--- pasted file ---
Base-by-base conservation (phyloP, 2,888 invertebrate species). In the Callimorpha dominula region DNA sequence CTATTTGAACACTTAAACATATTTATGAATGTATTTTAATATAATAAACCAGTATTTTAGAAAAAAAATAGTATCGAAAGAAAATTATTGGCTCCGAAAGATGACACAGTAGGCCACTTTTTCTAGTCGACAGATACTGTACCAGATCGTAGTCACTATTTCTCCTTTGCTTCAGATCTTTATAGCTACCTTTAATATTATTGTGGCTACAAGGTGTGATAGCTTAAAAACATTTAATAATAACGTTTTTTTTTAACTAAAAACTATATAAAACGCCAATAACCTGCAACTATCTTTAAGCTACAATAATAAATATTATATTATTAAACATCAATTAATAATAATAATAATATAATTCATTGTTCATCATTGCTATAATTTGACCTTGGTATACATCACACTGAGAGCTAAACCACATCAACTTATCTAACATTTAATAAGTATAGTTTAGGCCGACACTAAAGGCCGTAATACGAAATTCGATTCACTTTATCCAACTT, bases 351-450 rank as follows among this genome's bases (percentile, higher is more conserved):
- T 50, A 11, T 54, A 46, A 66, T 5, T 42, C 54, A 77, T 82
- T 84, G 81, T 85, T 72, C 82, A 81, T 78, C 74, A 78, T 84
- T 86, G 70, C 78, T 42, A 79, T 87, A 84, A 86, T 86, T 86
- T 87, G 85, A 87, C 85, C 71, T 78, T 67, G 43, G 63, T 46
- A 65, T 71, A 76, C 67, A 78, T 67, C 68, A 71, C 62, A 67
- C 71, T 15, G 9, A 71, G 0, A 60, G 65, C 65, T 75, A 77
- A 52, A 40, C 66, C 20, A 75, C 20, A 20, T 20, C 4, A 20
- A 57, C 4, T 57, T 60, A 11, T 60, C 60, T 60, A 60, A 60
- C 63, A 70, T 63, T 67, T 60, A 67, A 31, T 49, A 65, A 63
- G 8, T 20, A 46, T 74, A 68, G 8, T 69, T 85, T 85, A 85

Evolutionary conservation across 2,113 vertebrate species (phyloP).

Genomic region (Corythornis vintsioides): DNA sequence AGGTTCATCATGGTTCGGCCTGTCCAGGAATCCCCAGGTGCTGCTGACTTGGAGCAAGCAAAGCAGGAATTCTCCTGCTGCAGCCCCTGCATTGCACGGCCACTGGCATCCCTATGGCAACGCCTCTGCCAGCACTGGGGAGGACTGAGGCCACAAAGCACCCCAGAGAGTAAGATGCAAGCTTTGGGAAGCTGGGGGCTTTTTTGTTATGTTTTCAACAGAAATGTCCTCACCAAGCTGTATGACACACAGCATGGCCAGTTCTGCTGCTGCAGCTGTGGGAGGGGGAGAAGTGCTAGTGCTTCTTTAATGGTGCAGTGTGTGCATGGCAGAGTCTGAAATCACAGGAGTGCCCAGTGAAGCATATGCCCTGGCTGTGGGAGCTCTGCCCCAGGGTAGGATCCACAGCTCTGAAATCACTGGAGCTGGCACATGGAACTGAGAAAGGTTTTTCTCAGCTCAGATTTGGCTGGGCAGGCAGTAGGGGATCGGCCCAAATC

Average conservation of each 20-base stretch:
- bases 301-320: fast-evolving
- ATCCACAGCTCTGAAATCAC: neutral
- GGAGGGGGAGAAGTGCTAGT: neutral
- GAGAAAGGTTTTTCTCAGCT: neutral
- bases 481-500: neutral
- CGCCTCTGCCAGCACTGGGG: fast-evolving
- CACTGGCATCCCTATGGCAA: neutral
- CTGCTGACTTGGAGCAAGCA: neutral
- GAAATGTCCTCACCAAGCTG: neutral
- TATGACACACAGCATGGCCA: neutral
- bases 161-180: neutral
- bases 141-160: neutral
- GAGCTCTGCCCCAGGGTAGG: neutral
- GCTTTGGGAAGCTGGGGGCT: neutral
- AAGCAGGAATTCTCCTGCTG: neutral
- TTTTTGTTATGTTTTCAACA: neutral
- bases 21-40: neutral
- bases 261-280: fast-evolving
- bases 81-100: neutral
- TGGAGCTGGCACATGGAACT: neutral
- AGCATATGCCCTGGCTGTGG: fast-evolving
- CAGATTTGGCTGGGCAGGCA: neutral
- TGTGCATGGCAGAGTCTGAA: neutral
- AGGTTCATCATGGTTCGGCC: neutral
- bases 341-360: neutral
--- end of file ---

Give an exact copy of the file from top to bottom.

Base-by-base conservation (phyloP, 2,888 invertebrate species). In the Callimorpha dominula region DNA sequence CTATTTGAACACTTAAACATATTTATGAATGTATTTTAATATAATAAACCAGTATTTTAGAAAAAAAATAGTATCGAAAGAAAATTATTGGCTCCGAAAGATGACACAGTAGGCCACTTTTTCTAGTCGACAGATACTGTACCAGATCGTAGTCACTATTTCTCCTTTGCTTCAGATCTTTATAGCTACCTTTAATATTATTGTGGCTACAAGGTGTGATAGCTTAAAAACATTTAATAATAACGTTTTTTTTTAACTAAAAACTATATAAAACGCCAATAACCTGCAACTATCTTTAAGCTACAATAATAAATATTATATTATTAAACATCAATTAATAATAATAATAATATAATTCATTGTTCATCATTGCTATAATTTGACCTTGGTATACATCACACTGAGAGCTAAACCACATCAACTTATCTAACATTTAATAAGTATAGTTTAGGCCGACACTAAAGGCCGTAATACGAAATTCGATTCACTTTATCCAACTT, bases 351-450 rank as follows among this genome's bases (percentile, higher is more conserved):
- T 50, A 11, T 54, A 46, A 66, T 5, T 42, C 54, A 77, T 82
- T 84, G 81, T 85, T 72, C 82, A 81, T 78, C 74, A 78, T 84
- T 86, G 70, C 78, T 42, A 79, T 87, A 84, A 86, T 86, T 86
- T 87, G 85, A 87, C 85, C 71, T 78, T 67, G 43, G 63, T 46
- A 65, T 71, A 76, C 67, A 78, T 67, C 68, A 71, C 62, A 67
- C 71, T 15, G 9, A 71, G 0, A 60, G 65, C 65, T 75, A 77
- A 52, A 40, C 66, C 20, A 75, C 20, A 20, T 20, C 4, A 20
- A 57, C 4, T 57, T 60, A 11, T 60, C 60, T 60, A 60, A 60
- C 63, A 70, T 63, T 67, T 60, A 67, A 31, T 49, A 65, A 63
- G 8, T 20, A 46, T 74, A 68, G 8, T 69, T 85, T 85, A 85

Evolutionary conservation across 2,113 vertebrate species (phyloP).

Genomic region (Corythornis vintsioides): DNA sequence AGGTTCATCATGGTTCGGCCTGTCCAGGAATCCCCAGGTGCTGCTGACTTGGAGCAAGCAAAGCAGGAATTCTCCTGCTGCAGCCCCTGCATTGCACGGCCACTGGCATCCCTATGGCAACGCCTCTGCCAGCACTGGGGAGGACTGAGGCCACAAAGCACCCCAGAGAGTAAGATGCAAGCTTTGGGAAGCTGGGGGCTTTTTTGTTATGTTTTCAACAGAAATGTCCTCACCAAGCTGTATGACACACAGCATGGCCAGTTCTGCTGCTGCAGCTGTGGGAGGGGGAGAAGTGCTAGTGCTTCTTTAATGGTGCAGTGTGTGCATGGCAGAGTCTGAAATCACAGGAGTGCCCAGTGAAGCATATGCCCTGGCTGTGGGAGCTCTGCCCCAGGGTAGGATCCACAGCTCTGAAATCACTGGAGCTGGCACATGGAACTGAGAAAGGTTTTTCTCAGCTCAGATTTGGCTGGGCAGGCAGTAGGGGATCGGCCCAAATC

Average conservation of each 20-base stretch:
- bases 301-320: fast-evolving
- ATCCACAGCTCTGAAATCAC: neutral
- GGAGGGGGAGAAGTGCTAGT: neutral
- GAGAAAGGTTTTTCTCAGCT: neutral
- bases 481-500: neutral
- CGCCTCTGCCAGCACTGGGG: fast-evolving
- CACTGGCATCCCTATGGCAA: neutral
- CTGCTGACTTGGAGCAAGCA: neutral
- GAAATGTCCTCACCAAGCTG: neutral
- TATGACACACAGCATGGCCA: neutral
- bases 161-180: neutral
- bases 141-160: neutral
- GAGCTCTGCCCCAGGGTAGG: neutral
- GCTTTGGGAAGCTGGGGGCT: neutral
- AAGCAGGAATTCTCCTGCTG: neutral
- TTTTTGTTATGTTTTCAACA: neutral
- bases 21-40: neutral
- bases 261-280: fast-evolving
- bases 81-100: neutral
- TGGAGCTGGCACATGGAACT: neutral
- AGCATATGCCCTGGCTGTGG: fast-evolving
- CAGATTTGGCTGGGCAGGCA: neutral
- TGTGCATGGCAGAGTCTGAA: neutral
- AGGTTCATCATGGTTCGGCC: neutral
- bases 341-360: neutral